After emergency hotlines saw an increase in questions about consuming disinfectants to treat the novel coronavirus — based on the president’s comments Thursday — a bipartisan pair of governors each said Sunday that public officials have a responsibility to relay accurate medical information.
“When the person with the most powerful position on the planet is encouraging people to think about disinfectants — whether it was serious or not — people listen,” Michigan Gov. Gretchen Whitmer told ABC News Chief Anchor George Stephanopoulos on Sunday.
“And I want to say, unequivocally, no one should be using disinfectants digested to fight COVID-19. Please don’t do it. Just don’t do it,” Whitmer said on ABC’s “This Week.”
President Donald Trump suggested in his Thursday briefing with members of the White House Coronavirus Task Force that sunlight, high humidity or possibly an “injection” of “the disinfectant that knocks it out in a minute” could be COVID-19 treatments. He responded to backlash over the remarks on Friday saying that he was being sarcastic.
“This has been important to me from day one, communicating, very clearly on the facts, because people listen to these press conferences. They listen when the governor holds a press conference and they certainly pay attention when the president of the United States is standing there giving a press conference,” Gov. Larry Hogan said on “This Week,” appearing after Whitmer.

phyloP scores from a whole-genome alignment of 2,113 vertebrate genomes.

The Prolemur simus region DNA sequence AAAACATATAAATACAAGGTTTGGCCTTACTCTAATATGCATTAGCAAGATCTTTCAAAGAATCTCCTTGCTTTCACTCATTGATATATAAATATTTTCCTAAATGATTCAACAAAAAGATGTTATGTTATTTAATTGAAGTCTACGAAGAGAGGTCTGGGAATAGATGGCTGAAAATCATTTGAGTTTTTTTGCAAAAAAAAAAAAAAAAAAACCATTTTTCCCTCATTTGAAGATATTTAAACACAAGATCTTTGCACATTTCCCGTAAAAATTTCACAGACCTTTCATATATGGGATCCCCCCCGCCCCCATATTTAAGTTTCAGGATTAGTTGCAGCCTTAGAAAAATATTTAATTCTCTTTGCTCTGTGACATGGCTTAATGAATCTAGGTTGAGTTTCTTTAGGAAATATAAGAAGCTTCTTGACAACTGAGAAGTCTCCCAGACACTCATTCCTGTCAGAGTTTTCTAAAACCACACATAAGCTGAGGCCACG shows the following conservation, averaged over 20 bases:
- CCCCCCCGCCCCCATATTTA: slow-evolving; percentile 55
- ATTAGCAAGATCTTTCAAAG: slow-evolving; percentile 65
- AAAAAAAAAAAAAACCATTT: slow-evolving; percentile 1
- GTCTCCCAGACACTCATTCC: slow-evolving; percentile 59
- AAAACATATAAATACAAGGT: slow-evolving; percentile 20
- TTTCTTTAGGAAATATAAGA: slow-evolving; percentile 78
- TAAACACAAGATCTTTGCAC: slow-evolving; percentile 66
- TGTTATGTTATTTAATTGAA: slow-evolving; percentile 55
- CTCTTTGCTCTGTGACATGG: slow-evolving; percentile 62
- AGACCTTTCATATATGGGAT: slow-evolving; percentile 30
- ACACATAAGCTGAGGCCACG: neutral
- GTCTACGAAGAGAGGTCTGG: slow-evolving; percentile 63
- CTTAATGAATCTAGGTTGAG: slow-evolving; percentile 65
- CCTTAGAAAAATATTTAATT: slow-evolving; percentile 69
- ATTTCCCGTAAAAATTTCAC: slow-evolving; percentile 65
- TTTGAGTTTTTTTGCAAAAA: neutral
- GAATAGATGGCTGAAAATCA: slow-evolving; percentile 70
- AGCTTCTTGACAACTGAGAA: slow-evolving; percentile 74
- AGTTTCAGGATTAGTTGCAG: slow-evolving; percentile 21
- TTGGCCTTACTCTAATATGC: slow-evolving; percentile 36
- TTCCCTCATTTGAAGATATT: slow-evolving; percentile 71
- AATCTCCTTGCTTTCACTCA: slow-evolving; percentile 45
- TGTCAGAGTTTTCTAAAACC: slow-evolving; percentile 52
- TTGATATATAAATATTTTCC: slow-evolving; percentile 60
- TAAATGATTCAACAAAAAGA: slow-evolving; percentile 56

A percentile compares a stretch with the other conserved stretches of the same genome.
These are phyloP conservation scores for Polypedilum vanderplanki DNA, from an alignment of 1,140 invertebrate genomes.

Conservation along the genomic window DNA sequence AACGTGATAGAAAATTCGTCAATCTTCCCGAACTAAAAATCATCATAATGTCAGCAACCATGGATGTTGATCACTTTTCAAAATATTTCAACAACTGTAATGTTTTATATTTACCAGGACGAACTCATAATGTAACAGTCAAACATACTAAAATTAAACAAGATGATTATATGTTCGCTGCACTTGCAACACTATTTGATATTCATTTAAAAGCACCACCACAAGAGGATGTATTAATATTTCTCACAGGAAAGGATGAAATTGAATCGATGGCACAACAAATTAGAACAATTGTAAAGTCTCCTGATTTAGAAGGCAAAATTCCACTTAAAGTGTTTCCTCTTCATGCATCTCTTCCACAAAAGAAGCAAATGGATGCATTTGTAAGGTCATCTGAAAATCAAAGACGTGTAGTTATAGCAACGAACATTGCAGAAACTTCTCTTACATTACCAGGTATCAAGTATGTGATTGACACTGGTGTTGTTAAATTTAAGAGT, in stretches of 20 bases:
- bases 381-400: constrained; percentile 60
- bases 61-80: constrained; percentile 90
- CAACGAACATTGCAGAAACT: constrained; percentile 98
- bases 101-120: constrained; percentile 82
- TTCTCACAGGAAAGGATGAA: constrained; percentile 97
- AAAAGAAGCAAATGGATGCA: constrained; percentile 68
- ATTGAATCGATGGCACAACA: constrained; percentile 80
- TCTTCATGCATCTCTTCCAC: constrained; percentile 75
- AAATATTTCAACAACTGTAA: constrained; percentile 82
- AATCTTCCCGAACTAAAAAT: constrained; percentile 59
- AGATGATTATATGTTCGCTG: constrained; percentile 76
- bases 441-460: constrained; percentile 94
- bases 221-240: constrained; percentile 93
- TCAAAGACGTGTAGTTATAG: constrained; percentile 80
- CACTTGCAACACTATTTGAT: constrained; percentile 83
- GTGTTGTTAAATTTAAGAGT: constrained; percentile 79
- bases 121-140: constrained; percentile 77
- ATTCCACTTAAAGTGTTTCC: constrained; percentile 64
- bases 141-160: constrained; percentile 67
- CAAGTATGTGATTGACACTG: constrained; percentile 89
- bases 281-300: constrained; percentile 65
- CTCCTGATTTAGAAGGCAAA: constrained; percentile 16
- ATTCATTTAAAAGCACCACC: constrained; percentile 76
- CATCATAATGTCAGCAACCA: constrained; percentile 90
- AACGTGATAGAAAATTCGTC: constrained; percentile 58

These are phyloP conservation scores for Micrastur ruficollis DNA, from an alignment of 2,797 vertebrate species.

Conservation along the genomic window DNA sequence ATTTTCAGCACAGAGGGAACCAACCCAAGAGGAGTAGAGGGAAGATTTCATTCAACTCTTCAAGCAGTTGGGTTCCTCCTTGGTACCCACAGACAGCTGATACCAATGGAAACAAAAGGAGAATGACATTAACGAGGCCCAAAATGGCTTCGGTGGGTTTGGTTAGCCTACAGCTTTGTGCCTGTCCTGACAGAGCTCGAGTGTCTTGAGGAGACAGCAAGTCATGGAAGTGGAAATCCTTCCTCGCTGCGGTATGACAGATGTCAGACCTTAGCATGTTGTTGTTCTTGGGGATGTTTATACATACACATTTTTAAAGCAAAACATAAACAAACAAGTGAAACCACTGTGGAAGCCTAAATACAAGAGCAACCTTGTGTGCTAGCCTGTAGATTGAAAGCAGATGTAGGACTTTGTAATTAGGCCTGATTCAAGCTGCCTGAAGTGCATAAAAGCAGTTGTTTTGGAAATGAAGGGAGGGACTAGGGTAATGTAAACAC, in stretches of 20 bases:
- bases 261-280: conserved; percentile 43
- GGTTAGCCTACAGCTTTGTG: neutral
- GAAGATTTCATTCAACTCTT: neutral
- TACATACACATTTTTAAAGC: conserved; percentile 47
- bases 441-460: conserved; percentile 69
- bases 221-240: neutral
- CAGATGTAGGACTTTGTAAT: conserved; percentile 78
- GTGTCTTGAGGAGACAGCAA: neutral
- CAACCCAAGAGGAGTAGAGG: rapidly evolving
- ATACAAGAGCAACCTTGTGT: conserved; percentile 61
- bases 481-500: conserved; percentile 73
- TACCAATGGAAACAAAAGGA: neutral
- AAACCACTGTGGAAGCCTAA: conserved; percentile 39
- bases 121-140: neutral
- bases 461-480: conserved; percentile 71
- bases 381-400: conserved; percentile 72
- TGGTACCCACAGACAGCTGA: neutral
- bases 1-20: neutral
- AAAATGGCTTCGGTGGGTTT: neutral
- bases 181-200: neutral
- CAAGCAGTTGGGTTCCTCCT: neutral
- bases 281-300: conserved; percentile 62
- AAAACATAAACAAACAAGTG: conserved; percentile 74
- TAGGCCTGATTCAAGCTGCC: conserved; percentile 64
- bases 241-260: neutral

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Both governors — Whitmer, a Democrat, and Hogan, a Republican — said that their state health services had seen an uptick in inquiries on whether ingesting disinfectant materials could treat coronavirus.
“We have seen an increase in numbers of people calling poison control and so I think it’s really important that every one of us with a platform disseminate medically accurate information,” Whitmer said.
“We had hundreds of calls come in to our emergency hotline at our health department asking if it was — if it was right to ingest Clorox or, you know, alcohol cleaning products, whether that was going to help them fight the virus, so we had to put out that warning to make sure that people were not doing something like that which would kill people,” said Hogan.
When asked by Stephanopoulos why the president would make such comments, the Maryland governor said, “I can’t really explain it, George.”
“The president’s gotta focus on the message. Stick to the message and make sure that these press conferences are fact-based,” Hogan added.
The bipartisan pair of governors also criticized Senate Majority Leader Mitch McConnell for comments this week suggesting states hard-hit financially by the pandemic declare bankruptcy instead of looking for help from Congress.
“It’s outrageous for Sen. McConnell to even suggest that the fact of the matter is, our general fund budget when adjusted for inflation is the same as it was during when Richard Nixon was our president,” Whitmer said.
Hogan took a more conciliatory tone towards his fellow Republican, but said, “I thought Mitch McConnell probably would regret making that comment the other day. I think it just slipped out, but I’m hopeful that we will be able to convince Senator McConnell to go along with the bipartisan bill in the Senate and the administration’s commitment to help the states in that final stimulus package.”
In a separate interview on “This Week,” Kevin Hassett, the president’s economic adviser, said Trump is open to providing more funding for states.
ABC News’ Libby Cathey contributed to this report.
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